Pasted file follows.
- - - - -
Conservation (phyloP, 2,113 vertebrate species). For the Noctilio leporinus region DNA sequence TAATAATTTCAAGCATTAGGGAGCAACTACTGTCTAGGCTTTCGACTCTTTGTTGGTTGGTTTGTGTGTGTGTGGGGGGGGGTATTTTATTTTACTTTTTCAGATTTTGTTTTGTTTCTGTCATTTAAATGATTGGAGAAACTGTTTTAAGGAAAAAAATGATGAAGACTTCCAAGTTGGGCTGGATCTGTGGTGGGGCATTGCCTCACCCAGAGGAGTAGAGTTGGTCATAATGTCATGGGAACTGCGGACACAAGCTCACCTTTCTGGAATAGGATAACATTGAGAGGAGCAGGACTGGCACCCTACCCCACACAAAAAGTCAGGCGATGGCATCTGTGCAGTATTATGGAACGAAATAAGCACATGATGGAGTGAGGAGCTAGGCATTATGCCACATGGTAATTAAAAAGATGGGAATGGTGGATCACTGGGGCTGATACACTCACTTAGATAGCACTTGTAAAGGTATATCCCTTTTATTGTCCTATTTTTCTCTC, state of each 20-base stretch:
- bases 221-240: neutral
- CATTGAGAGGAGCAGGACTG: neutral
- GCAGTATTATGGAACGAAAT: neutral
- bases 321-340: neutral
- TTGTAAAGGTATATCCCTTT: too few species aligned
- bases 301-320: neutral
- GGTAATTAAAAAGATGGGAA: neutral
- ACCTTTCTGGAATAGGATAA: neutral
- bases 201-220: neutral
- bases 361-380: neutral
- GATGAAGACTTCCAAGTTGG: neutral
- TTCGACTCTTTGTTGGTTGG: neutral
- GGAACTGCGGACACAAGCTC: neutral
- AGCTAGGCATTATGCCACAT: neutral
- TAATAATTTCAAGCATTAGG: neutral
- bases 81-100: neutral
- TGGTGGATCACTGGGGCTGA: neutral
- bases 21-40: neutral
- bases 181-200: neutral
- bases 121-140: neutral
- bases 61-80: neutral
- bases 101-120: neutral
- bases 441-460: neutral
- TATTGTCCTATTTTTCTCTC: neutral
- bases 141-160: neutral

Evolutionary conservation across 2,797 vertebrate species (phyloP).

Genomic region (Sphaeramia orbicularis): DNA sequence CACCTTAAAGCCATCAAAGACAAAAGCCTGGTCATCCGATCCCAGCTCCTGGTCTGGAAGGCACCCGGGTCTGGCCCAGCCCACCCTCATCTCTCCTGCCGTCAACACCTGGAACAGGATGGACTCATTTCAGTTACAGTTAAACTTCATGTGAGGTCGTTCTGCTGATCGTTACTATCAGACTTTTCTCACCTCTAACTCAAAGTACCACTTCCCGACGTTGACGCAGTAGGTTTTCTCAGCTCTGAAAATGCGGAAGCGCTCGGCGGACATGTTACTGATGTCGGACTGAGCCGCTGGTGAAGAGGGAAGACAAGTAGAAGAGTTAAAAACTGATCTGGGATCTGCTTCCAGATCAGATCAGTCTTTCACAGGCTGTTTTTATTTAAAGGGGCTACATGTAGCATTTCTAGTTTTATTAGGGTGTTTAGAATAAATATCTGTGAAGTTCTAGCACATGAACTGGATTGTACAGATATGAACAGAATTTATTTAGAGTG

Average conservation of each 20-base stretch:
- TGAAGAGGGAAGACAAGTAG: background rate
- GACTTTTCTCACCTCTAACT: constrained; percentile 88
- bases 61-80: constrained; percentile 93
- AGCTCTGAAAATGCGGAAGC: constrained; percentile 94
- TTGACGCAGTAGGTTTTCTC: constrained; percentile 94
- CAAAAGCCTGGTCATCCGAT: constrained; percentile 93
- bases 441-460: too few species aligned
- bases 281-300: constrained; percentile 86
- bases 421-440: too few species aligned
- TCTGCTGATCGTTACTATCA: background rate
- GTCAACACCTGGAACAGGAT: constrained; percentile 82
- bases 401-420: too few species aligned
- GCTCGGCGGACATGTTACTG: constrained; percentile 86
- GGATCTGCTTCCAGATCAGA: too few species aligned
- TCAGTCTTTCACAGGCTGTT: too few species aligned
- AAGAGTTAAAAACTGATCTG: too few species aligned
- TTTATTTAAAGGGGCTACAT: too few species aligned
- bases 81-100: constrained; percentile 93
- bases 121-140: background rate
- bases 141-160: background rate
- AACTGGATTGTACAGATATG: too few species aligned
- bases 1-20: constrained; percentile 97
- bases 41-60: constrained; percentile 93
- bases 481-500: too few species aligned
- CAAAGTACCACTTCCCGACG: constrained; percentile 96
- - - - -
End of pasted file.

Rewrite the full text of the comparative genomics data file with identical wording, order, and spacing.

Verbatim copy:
Conservation (phyloP, 2,113 vertebrate species). For the Noctilio leporinus region DNA sequence TAATAATTTCAAGCATTAGGGAGCAACTACTGTCTAGGCTTTCGACTCTTTGTTGGTTGGTTTGTGTGTGTGTGGGGGGGGGTATTTTATTTTACTTTTTCAGATTTTGTTTTGTTTCTGTCATTTAAATGATTGGAGAAACTGTTTTAAGGAAAAAAATGATGAAGACTTCCAAGTTGGGCTGGATCTGTGGTGGGGCATTGCCTCACCCAGAGGAGTAGAGTTGGTCATAATGTCATGGGAACTGCGGACACAAGCTCACCTTTCTGGAATAGGATAACATTGAGAGGAGCAGGACTGGCACCCTACCCCACACAAAAAGTCAGGCGATGGCATCTGTGCAGTATTATGGAACGAAATAAGCACATGATGGAGTGAGGAGCTAGGCATTATGCCACATGGTAATTAAAAAGATGGGAATGGTGGATCACTGGGGCTGATACACTCACTTAGATAGCACTTGTAAAGGTATATCCCTTTTATTGTCCTATTTTTCTCTC, state of each 20-base stretch:
- bases 221-240: neutral
- CATTGAGAGGAGCAGGACTG: neutral
- GCAGTATTATGGAACGAAAT: neutral
- bases 321-340: neutral
- TTGTAAAGGTATATCCCTTT: too few species aligned
- bases 301-320: neutral
- GGTAATTAAAAAGATGGGAA: neutral
- ACCTTTCTGGAATAGGATAA: neutral
- bases 201-220: neutral
- bases 361-380: neutral
- GATGAAGACTTCCAAGTTGG: neutral
- TTCGACTCTTTGTTGGTTGG: neutral
- GGAACTGCGGACACAAGCTC: neutral
- AGCTAGGCATTATGCCACAT: neutral
- TAATAATTTCAAGCATTAGG: neutral
- bases 81-100: neutral
- TGGTGGATCACTGGGGCTGA: neutral
- bases 21-40: neutral
- bases 181-200: neutral
- bases 121-140: neutral
- bases 61-80: neutral
- bases 101-120: neutral
- bases 441-460: neutral
- TATTGTCCTATTTTTCTCTC: neutral
- bases 141-160: neutral

Evolutionary conservation across 2,797 vertebrate species (phyloP).

Genomic region (Sphaeramia orbicularis): DNA sequence CACCTTAAAGCCATCAAAGACAAAAGCCTGGTCATCCGATCCCAGCTCCTGGTCTGGAAGGCACCCGGGTCTGGCCCAGCCCACCCTCATCTCTCCTGCCGTCAACACCTGGAACAGGATGGACTCATTTCAGTTACAGTTAAACTTCATGTGAGGTCGTTCTGCTGATCGTTACTATCAGACTTTTCTCACCTCTAACTCAAAGTACCACTTCCCGACGTTGACGCAGTAGGTTTTCTCAGCTCTGAAAATGCGGAAGCGCTCGGCGGACATGTTACTGATGTCGGACTGAGCCGCTGGTGAAGAGGGAAGACAAGTAGAAGAGTTAAAAACTGATCTGGGATCTGCTTCCAGATCAGATCAGTCTTTCACAGGCTGTTTTTATTTAAAGGGGCTACATGTAGCATTTCTAGTTTTATTAGGGTGTTTAGAATAAATATCTGTGAAGTTCTAGCACATGAACTGGATTGTACAGATATGAACAGAATTTATTTAGAGTG

Average conservation of each 20-base stretch:
- TGAAGAGGGAAGACAAGTAG: background rate
- GACTTTTCTCACCTCTAACT: constrained; percentile 88
- bases 61-80: constrained; percentile 93
- AGCTCTGAAAATGCGGAAGC: constrained; percentile 94
- TTGACGCAGTAGGTTTTCTC: constrained; percentile 94
- CAAAAGCCTGGTCATCCGAT: constrained; percentile 93
- bases 441-460: too few species aligned
- bases 281-300: constrained; percentile 86
- bases 421-440: too few species aligned
- TCTGCTGATCGTTACTATCA: background rate
- GTCAACACCTGGAACAGGAT: constrained; percentile 82
- bases 401-420: too few species aligned
- GCTCGGCGGACATGTTACTG: constrained; percentile 86
- GGATCTGCTTCCAGATCAGA: too few species aligned
- TCAGTCTTTCACAGGCTGTT: too few species aligned
- AAGAGTTAAAAACTGATCTG: too few species aligned
- TTTATTTAAAGGGGCTACAT: too few species aligned
- bases 81-100: constrained; percentile 93
- bases 121-140: background rate
- bases 141-160: background rate
- AACTGGATTGTACAGATATG: too few species aligned
- bases 1-20: constrained; percentile 97
- bases 41-60: constrained; percentile 93
- bases 481-500: too few species aligned
- CAAAGTACCACTTCCCGACG: constrained; percentile 96